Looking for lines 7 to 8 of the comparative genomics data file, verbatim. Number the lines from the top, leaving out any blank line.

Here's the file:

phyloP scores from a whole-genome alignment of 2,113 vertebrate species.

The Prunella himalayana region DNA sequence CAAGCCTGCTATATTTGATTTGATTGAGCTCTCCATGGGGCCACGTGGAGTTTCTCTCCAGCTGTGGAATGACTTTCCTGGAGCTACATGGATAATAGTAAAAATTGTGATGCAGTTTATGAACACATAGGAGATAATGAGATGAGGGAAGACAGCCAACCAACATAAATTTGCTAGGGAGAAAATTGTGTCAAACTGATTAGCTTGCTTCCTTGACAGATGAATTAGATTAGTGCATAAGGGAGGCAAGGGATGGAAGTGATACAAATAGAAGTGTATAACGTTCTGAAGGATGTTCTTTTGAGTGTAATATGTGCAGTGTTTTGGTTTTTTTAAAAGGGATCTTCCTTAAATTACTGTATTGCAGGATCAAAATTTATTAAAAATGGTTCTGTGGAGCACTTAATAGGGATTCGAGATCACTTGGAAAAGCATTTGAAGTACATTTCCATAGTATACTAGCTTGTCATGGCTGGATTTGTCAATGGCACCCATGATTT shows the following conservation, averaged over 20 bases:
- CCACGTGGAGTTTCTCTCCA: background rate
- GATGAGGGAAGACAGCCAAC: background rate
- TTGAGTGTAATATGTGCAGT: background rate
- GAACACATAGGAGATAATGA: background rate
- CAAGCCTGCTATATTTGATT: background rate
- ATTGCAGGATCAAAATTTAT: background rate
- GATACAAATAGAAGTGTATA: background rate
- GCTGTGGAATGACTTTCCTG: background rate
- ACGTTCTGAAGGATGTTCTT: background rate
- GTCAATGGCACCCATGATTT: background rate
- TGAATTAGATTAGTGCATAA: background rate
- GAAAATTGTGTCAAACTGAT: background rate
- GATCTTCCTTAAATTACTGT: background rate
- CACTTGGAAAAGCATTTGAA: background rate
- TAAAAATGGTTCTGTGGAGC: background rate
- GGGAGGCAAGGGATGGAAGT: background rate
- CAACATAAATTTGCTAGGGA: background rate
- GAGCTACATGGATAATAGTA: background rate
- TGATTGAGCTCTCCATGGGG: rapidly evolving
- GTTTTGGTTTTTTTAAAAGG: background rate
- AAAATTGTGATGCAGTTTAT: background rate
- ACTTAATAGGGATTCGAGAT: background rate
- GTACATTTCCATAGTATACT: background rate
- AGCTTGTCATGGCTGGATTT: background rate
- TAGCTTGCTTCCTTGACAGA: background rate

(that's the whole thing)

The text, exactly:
- CAAGCCTGCTATATTTGATT: background rate
- ATTGCAGGATCAAAATTTAT: background rate